Never mind the statistics and grim improbabilities.

A record-breaking $1.5 billion Powerball jackpot that's driving a national frenzy is all about dreams, not cold, harsh reality.

Talk to a statistician or mathematician in search of secrets to increase your odds of becoming the next Powerball multimillionaire and you'll likely feel sheepish as you plunk down $2 for the almost unfathomable jackpot, with the numbers to be drawn at 9:59 p.m. There's just little you can do to increase your odds, except maybe choose numbers that others won't choose so you don't have to share the winnings, said University of Minnesota mathematician Doug Arnold.

Forget "lucky seven" numbers or special dates that likely are as special to someone else as to you, he said. "I think 13 isn't chosen as often."

The Powerball picked in last Saturday's drawing was 13.

"I think 110 people won a lottery, not the top prize but something less, by using numbers on a fortune cookie," he said. But mostly it's random and you might as well have a computer generate the numbers, he said.

In general, more than 80 percent of Minnesota lottery players leave it up the computer to make their picks. That number rises along with the jackpot.

Tickets must be purchased by 9 p.m. Wednesday to be eligible for Wednesday night's drawing. To win, a player will have to match the five numbers plus the Powerball among 292.2 million possible combinations.

That's an incredible long shot, so Arnold, being a numbers man, isn't about to buy a lottery ticket. "If you analyze it enough, it's not so much fun. You'll pay your $2 and it's guaranteed that you will have nothing."

"The likely chance of dying by any cause in the next 30 seconds is higher than winning the Powerball," he said. "Certainly if you have to get in a car and drive to buy a Powerball ticket and drive back home, your chance of dying in a car accident is greater than winning the jackpot."

But even Arnold acknowledge the draw to the lottery is more like the lure of a roller coaster. "You don't get anywhere on a roller coaster. But you might buy a ticket for a roller coaster because may enjoy the ride."

The Powerball is just plain cheap entertainment, said Doug Hartmann, professor of sociology at the University of Minnesota.

"When the Powerball gets big like this, ... it's the sense of being part of a larger story that becomes way more important," said Doug Hartmann, professor of sociology at the University of Minnesota. "It's the collective experience of dreaming and fantasizing. ... It's less about the big money and more about the power of doing this with a lot of other people."

So, people who normally don't play the lottery are lining up at gas stations and convenience stores, Hartmann said.

"Part of it could be the hope for the absolutely spectacular, unimaginable money," he said. "But a lot of it is to be part of this big phenomenon. ... It about being part of the office pool or the family where you get a ticket or two and everybody talks about it over dinner."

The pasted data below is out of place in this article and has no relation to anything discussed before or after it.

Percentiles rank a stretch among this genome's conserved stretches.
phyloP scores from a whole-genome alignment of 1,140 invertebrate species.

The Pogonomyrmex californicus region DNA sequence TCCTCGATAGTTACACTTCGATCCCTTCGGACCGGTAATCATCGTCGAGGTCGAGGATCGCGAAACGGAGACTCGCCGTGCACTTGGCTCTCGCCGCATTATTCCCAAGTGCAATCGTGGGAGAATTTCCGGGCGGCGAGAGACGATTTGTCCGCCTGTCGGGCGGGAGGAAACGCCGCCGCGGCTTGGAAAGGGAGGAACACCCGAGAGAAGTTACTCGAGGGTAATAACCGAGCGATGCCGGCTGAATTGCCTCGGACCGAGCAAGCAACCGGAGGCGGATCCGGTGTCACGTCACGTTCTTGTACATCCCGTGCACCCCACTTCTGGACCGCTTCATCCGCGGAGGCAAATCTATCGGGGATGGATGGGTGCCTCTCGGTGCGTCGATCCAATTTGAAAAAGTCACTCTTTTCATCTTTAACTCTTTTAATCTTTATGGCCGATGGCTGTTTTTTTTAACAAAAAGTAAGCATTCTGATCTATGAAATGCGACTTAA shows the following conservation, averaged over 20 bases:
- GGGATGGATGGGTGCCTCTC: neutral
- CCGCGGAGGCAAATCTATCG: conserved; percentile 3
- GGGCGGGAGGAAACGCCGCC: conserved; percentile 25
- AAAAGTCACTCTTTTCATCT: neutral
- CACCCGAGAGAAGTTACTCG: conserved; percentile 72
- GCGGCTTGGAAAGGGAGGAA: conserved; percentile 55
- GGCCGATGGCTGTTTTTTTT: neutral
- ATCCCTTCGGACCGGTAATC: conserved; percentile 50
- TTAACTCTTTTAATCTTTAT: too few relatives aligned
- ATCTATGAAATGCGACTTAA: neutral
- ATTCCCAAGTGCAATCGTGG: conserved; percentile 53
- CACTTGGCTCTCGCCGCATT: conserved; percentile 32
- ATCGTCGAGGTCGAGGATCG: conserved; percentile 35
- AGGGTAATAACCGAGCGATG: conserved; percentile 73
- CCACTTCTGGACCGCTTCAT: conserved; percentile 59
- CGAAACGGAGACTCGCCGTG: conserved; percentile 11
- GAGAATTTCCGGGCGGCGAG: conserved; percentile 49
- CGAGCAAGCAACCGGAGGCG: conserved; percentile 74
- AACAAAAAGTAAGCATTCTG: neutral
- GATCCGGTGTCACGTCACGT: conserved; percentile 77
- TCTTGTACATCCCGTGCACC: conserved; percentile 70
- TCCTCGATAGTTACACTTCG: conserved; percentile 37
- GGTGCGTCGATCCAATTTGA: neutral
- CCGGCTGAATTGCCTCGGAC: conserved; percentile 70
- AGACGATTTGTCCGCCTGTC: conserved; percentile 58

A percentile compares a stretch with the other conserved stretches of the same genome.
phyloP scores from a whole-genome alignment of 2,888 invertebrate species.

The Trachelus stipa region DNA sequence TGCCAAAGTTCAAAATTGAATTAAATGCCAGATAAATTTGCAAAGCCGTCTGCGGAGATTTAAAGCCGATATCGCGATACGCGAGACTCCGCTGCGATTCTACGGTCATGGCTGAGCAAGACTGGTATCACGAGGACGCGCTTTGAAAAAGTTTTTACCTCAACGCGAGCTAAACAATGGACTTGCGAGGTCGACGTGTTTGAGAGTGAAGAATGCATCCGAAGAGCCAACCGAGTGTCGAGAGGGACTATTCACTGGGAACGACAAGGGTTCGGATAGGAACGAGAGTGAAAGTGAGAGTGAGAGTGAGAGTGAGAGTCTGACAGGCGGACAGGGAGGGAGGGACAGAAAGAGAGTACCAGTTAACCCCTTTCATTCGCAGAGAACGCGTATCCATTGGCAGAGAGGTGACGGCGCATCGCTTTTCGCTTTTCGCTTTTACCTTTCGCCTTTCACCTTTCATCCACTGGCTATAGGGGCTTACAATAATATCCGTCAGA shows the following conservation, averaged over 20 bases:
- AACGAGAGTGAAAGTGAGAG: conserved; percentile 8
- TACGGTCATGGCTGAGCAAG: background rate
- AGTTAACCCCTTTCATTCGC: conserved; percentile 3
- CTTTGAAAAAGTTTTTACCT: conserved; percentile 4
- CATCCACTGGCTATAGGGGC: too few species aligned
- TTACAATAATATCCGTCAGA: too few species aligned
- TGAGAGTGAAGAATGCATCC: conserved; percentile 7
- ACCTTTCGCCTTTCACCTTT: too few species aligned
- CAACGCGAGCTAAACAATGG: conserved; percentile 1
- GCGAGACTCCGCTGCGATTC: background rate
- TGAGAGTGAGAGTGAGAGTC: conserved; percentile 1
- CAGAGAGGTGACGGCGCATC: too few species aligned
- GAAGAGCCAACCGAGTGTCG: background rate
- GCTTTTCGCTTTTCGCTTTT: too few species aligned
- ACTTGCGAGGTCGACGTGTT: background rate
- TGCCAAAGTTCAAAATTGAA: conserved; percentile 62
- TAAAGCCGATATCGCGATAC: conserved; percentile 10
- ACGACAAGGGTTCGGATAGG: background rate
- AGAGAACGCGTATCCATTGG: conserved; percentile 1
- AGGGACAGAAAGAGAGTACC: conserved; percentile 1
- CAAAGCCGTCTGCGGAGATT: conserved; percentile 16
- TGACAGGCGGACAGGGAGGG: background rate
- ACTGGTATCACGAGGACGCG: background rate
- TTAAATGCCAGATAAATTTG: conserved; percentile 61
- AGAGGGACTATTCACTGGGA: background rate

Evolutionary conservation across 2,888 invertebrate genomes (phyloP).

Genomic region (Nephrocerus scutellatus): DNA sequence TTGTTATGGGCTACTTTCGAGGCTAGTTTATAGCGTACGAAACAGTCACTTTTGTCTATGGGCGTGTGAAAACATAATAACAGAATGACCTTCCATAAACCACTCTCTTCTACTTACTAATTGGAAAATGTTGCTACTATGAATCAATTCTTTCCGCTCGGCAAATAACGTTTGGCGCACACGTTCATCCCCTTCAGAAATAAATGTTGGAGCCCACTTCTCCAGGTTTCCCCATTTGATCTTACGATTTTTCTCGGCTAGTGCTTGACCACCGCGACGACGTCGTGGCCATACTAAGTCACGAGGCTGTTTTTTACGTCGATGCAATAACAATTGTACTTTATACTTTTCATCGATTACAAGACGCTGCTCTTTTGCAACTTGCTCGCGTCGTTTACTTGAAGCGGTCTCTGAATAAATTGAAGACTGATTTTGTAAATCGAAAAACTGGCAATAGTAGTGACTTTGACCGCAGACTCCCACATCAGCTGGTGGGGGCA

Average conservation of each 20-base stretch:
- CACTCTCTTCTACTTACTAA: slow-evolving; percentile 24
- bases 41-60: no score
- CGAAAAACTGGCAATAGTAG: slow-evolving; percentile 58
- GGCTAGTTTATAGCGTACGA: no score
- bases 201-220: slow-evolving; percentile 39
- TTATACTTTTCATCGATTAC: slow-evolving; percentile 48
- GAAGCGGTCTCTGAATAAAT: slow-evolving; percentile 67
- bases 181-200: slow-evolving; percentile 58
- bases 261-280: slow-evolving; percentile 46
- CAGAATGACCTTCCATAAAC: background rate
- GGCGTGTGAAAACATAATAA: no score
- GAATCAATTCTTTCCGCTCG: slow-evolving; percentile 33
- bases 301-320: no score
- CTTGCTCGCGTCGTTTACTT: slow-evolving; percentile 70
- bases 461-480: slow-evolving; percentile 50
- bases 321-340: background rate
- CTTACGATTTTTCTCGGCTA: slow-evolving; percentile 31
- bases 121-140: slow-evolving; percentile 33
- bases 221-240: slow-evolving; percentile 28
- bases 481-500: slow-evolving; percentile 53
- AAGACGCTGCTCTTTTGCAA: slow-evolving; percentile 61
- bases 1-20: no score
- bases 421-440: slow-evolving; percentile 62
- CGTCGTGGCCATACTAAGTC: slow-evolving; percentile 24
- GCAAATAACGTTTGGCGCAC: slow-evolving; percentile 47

"The lottery promotions talk about it tongue-in-cheek, but they really are selling dreams, not really selling the chance to make money."

The jackpot is worth $930 million if a winner chooses an immediate cash payout instead of annual payments over 29 years, according to the Multi-State Lottery Association. The Powerball jackpot has been growing since the last winner was drawn in November.

Sales in Minnesota for last Saturday's drawing topped $13.1 million, breaking the previous record of $10.8 million, set on Nov. 28, 2012 for a $587 million jackpot. And while no one won the mother of all jackpots, Saturday's drawing produced 263,866 winning tickets in Minnesota, totaling $1.8 million in prizes, including one worth $150,000 and 10 worth $50,000, for matching some of the numbers.

Powerball ticket sales in Wisconsin last week - for both of the weekly drawings - totaled more than $21.7 million. Over the past few months, sales generally have been between $950,000 and $3.5 million per week, the Wisconsin Lottery reported. The state record is $22.3 million in weekly sales, set in August 2001 for a $295 million jackpot.

There were nine $50,000 winners in Wisconsin from last Saturday's drawing.

Wednesday's jackpot is estimated to be $1.5 billion but could be even higher because sales generally pick up the closer it gets to the drawing, said Debbie Hoffmann, Minnesota lottery spokeswoman.

As a sociologist, Hartmann can't but look at the big societal picture when talking about the lottery craze. "It is clear that poor people play lotteries and invest more of their money per capita in lotteries than people who are richer," he said. "So there are things to think about."

It's why lottery critics think of it as a regressive tax because it raises a lot of money for some states from people who are the least well off, Hartmann said. "Those are the moral questions."

But even for those of modest means, a couple bucks is a cheap escape from the realities and pressures of daily life, Hartmann said. "It's a lot cheaper than going on a cruise vacation."

And it brings people together. Even Hartmann may be lured into buying a ticket by his persuasive 18-year-old daughter.

"It will be a father-daughter bonding experience," he said.


The News Tribune and Reuters contributed to this report.